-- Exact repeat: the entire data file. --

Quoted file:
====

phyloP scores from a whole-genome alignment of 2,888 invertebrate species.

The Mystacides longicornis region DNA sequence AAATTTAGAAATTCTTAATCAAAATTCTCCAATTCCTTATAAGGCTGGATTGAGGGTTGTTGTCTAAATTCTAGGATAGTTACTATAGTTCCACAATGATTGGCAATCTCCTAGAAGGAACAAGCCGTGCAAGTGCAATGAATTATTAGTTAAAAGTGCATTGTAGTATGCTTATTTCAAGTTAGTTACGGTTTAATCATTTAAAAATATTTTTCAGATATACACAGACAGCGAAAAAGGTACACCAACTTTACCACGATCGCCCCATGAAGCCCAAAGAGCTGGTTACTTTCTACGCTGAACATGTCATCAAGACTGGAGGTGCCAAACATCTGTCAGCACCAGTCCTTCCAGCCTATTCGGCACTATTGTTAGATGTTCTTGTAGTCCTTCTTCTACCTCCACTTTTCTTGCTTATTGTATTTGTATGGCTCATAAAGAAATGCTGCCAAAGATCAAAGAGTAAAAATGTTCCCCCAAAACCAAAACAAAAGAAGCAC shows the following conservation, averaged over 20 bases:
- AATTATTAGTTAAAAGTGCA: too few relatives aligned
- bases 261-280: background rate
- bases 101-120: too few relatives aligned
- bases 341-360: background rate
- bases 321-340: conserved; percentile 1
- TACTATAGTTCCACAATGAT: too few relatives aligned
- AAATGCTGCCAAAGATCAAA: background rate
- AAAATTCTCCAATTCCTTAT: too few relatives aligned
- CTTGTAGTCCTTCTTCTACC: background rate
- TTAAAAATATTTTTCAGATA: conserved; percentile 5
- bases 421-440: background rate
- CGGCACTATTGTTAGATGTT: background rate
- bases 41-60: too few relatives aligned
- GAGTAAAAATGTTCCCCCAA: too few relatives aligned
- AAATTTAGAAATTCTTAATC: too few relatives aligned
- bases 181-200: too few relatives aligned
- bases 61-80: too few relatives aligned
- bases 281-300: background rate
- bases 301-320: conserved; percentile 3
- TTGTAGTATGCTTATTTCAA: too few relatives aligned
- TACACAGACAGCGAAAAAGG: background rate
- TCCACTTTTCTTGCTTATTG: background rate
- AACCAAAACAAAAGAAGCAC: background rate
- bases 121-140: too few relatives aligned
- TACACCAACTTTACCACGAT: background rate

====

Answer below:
phyloP scores from a whole-genome alignment of 2,888 invertebrate species.

The Mystacides longicornis region DNA sequence AAATTTAGAAATTCTTAATCAAAATTCTCCAATTCCTTATAAGGCTGGATTGAGGGTTGTTGTCTAAATTCTAGGATAGTTACTATAGTTCCACAATGATTGGCAATCTCCTAGAAGGAACAAGCCGTGCAAGTGCAATGAATTATTAGTTAAAAGTGCATTGTAGTATGCTTATTTCAAGTTAGTTACGGTTTAATCATTTAAAAATATTTTTCAGATATACACAGACAGCGAAAAAGGTACACCAACTTTACCACGATCGCCCCATGAAGCCCAAAGAGCTGGTTACTTTCTACGCTGAACATGTCATCAAGACTGGAGGTGCCAAACATCTGTCAGCACCAGTCCTTCCAGCCTATTCGGCACTATTGTTAGATGTTCTTGTAGTCCTTCTTCTACCTCCACTTTTCTTGCTTATTGTATTTGTATGGCTCATAAAGAAATGCTGCCAAAGATCAAAGAGTAAAAATGTTCCCCCAAAACCAAAACAAAAGAAGCAC shows the following conservation, averaged over 20 bases:
- AATTATTAGTTAAAAGTGCA: too few relatives aligned
- bases 261-280: background rate
- bases 101-120: too few relatives aligned
- bases 341-360: background rate
- bases 321-340: conserved; percentile 1
- TACTATAGTTCCACAATGAT: too few relatives aligned
- AAATGCTGCCAAAGATCAAA: background rate
- AAAATTCTCCAATTCCTTAT: too few relatives aligned
- CTTGTAGTCCTTCTTCTACC: background rate
- TTAAAAATATTTTTCAGATA: conserved; percentile 5
- bases 421-440: background rate
- CGGCACTATTGTTAGATGTT: background rate
- bases 41-60: too few relatives aligned
- GAGTAAAAATGTTCCCCCAA: too few relatives aligned
- AAATTTAGAAATTCTTAATC: too few relatives aligned
- bases 181-200: too few relatives aligned
- bases 61-80: too few relatives aligned
- bases 281-300: background rate
- bases 301-320: conserved; percentile 3
- TTGTAGTATGCTTATTTCAA: too few relatives aligned
- TACACAGACAGCGAAAAAGG: background rate
- TCCACTTTTCTTGCTTATTG: background rate
- AACCAAAACAAAAGAAGCAC: background rate
- bases 121-140: too few relatives aligned
- TACACCAACTTTACCACGAT: background rate